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Home » Commercial Law » Intellectual Property

Intellectual Property Rights

Copyright, trademarks, contracts, confidential information – IP is important for your business. We advise and assist on all aspects of intellectual property, including IP contracts and licences, investigation of infringements, copyright actions and in many other areas.

For many business, intellectual property is amongst their most valuable yet vulnerable assets and many small businesses don’t fully recognise that just because they may not be software designers or invent products, IP is important and crosses over into many other areas of law.

Commercial law areas we commonly advise on

We advise on a diverse range of business and commercial law issues including:

Intellectual Property contracts and advice

We can help in many ways, including but not limited to :-

  • Non-disclosure and confidentiality agreements;
  • Protecting your IP as far as staff are concerned via employment contracts and policies;
  • Database rights;
  • Website and online assets legal advice;
  • Legal advice on employee fraud/theft of confidential data;
  • Misuse of computers;
  • Trademark advice and applications;
  • IP litigation expertise including applying for injunctions where necessary, urgent and appropriate;
  • Intellectual property licences and assignments;
  • Drfating of and legal advice for Software licence and development agreements;
  • Media and advertising law advice;

Our IP team, headed by Jonathan Abrams, can help if you need advice on an IP dispute.

Copyright law

Copyright is a private right which arises automatically and can apply to any medium and can protect literary, dramatic, musical artistic works amongst many others. However, it does not protect ideas for work, only when it is tangible and fixed, such as in writing. Having a copyright allows an individual to protect their work, preventing others from copying their work without their permission. The length that a copyright lasts depends on the category of protection.

Copyright owners have certain rights regarding their work. This includes prohibiting or authorising certain usages of their work. Where either a significant amount, or the whole, work has been copied without the owner’s permission, this is said to be infringement. It is possible that a small portion of the work being copied can still constitute a substantial part, so it is always advisable to seek advice on whether a certain piece of work can be used.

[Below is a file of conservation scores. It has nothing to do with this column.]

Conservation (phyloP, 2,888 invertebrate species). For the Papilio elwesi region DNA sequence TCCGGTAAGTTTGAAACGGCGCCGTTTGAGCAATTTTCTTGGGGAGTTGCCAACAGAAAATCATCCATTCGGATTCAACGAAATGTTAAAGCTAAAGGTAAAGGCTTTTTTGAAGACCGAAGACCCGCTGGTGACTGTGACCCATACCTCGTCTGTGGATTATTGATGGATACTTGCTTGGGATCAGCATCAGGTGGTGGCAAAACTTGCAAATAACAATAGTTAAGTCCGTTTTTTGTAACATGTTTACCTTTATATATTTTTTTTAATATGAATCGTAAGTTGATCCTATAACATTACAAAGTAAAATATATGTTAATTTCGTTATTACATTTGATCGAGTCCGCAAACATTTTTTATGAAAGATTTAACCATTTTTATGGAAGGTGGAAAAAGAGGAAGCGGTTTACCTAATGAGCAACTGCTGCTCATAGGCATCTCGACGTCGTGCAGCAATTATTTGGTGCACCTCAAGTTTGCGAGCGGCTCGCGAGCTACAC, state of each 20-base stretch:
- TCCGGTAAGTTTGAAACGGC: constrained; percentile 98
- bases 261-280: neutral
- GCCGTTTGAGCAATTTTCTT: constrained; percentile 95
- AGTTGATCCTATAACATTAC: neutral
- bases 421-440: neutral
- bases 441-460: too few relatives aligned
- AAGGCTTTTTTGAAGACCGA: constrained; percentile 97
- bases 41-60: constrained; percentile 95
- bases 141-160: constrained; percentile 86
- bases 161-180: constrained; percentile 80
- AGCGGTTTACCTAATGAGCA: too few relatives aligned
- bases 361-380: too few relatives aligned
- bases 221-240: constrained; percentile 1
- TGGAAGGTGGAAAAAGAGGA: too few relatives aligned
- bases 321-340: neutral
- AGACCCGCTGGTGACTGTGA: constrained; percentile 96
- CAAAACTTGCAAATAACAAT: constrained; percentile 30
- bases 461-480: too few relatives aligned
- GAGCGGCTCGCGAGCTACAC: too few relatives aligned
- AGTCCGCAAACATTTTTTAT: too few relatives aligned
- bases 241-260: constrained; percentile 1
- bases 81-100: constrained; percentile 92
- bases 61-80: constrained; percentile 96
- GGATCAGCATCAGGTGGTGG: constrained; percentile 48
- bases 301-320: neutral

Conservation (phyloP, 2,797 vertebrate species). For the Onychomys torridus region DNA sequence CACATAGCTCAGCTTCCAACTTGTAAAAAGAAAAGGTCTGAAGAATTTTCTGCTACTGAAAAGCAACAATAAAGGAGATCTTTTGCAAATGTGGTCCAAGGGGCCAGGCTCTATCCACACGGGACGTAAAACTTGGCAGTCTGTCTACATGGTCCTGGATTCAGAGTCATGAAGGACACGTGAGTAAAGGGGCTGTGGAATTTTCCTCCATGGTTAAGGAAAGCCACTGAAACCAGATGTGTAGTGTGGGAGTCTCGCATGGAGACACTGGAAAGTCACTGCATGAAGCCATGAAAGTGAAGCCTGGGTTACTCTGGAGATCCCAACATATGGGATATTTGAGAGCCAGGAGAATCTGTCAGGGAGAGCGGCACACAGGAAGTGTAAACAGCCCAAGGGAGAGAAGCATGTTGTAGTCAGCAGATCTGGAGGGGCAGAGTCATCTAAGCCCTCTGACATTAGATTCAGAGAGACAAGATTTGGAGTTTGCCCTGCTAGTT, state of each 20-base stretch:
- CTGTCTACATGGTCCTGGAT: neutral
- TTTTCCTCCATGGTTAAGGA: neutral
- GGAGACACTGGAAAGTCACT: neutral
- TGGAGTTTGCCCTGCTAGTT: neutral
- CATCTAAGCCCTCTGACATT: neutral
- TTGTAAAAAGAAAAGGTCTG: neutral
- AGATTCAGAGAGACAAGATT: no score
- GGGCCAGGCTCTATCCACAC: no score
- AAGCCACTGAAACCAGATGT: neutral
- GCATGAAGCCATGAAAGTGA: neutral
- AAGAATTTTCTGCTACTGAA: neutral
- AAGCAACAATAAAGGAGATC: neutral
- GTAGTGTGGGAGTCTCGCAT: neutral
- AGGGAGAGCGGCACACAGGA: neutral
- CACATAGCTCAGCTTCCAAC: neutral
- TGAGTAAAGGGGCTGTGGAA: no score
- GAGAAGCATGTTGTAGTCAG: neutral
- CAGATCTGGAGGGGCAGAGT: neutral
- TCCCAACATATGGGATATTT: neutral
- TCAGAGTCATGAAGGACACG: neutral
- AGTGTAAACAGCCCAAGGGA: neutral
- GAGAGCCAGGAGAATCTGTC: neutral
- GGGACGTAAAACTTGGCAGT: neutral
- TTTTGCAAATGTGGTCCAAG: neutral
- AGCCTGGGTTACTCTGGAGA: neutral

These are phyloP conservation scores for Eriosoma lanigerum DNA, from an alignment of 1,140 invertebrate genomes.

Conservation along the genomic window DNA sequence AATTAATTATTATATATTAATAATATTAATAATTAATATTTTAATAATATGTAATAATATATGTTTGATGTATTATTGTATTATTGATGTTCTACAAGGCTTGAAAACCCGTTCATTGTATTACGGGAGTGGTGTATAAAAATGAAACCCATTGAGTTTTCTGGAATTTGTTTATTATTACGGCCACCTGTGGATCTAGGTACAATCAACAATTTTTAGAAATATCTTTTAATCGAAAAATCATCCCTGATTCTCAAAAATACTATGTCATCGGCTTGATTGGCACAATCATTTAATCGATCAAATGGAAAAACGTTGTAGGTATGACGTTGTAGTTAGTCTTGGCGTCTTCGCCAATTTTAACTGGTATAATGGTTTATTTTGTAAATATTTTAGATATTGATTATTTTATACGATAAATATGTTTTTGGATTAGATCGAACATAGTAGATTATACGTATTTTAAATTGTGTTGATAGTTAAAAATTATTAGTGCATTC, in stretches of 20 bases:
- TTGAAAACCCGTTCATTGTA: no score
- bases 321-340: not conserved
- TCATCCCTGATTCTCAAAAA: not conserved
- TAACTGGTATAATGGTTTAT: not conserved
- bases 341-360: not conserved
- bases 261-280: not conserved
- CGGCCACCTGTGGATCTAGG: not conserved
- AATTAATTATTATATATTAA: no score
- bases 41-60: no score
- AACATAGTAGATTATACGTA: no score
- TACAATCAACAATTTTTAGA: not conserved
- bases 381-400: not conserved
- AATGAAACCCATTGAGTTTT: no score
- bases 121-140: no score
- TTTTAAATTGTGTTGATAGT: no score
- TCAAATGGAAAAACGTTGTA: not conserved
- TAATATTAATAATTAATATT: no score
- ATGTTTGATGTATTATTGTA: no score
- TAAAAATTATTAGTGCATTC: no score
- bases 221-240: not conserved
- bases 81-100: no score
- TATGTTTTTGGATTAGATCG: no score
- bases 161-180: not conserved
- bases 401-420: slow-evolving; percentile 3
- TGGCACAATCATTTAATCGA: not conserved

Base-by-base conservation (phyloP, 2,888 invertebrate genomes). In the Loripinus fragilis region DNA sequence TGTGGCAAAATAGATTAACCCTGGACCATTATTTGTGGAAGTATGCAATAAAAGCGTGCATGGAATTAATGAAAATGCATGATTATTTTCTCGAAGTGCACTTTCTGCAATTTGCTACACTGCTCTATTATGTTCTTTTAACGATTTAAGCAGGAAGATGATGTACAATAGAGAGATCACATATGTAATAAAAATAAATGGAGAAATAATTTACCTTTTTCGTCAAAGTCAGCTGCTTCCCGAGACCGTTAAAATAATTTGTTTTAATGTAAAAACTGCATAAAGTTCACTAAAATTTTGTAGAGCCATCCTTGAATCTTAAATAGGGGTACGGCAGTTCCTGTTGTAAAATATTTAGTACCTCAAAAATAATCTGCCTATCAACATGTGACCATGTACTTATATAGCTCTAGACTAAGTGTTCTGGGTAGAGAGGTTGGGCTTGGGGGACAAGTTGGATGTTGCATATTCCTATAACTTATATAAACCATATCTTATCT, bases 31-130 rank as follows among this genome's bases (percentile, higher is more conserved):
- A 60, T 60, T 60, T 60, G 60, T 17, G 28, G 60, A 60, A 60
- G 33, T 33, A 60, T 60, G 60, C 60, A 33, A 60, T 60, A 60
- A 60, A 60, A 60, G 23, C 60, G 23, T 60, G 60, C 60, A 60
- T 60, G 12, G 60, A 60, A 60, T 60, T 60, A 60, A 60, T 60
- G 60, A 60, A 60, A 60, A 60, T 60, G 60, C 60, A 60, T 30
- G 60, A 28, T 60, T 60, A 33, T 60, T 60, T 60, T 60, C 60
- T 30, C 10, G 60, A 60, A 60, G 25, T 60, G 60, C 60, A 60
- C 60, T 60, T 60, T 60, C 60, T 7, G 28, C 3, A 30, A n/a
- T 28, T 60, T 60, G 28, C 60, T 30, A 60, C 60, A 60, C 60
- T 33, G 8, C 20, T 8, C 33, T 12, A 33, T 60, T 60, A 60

In addition, copyright owners can prevent the public from being issued or renting their work. They can also prevent any performance of the work to the public, broadcasting or adaptations of the work. When any of these occur where there has been no permission by the owner, copyright is said to be infringed, irrelevant of whether it was done expressly or impliedly, concerning either the complete work or a portion of it.

Passing Off

The legal definition of passing off is where a person or business offers goods or services as another business or with the consent of someone else in a way that deceives the consumer into believing that they are buying the goods or services of that person or business that they trust and are familiar with.

The effect of passing off is that the consumer is misled into buying goods he/she does not want and :-

  • the licensed business loses the revenue on unsold ‘real’ products and services
  • the licensed business reputation can be damaged if the products or services were not up to standard
  • the business selling the licensed business’s products or services receives unlawful payment

The law on passing-off is complicated and requires strong evidence in order to be successful.

The onus is on the claimant (licensed business) to prove that:

  • it has goodwill
  • the defendant misrepresented the public which led to confusion
  • misrepresentation damaged the goodwill of the claimant

It is time consuming to prove theses elements and the biggest difficulty is in proving that the goodwill exists.

What legal remedies are there for passing off?

There are two main remedies available. You can apply for an injunction to stop the defendant using your trademarks or goodwill and sue for compensation where damage to your reputation or you have lost potential revenue.


A trademark is a sign or symbol which distinguishes the goods/services of a particular individual or entity. Many businesses would describe their trademark as their “brand”; something which identifies and distinguishes them in the market. For example, Apple Inc. has one of the most widely recognised trademarks in the world.

A trademark can take many forms and can include words, logos or a combination of both. Nevertheless, unless the trademark is registered with The Intellectual Property Office, there is little to protect it.

How to protect a trademark

Registration of a trade mark is optional but highly advisable. Registration of the trademark with The Intellectual Property Office confers on the registered proprietor(s) a statutory right to the exclusive use of the trade mark in connection with the goods or services for which it registered.

Registration thereby affords the registered proprietor(s), a right to sue for trademark infringement if there is unauthorised use of an identical or similar mark where such use has caused or is likely to cause confusion to the general public. For example, if Samsung placed an apple on the back of its mobile phones, it is highly likely to cause some confusion amongst consumers as to its origin.

On the contrary, if a trademark is not registered, there is significantly less protection. The only real available option is a common law “passing off” action which is notoriously time-consuming and expensive.

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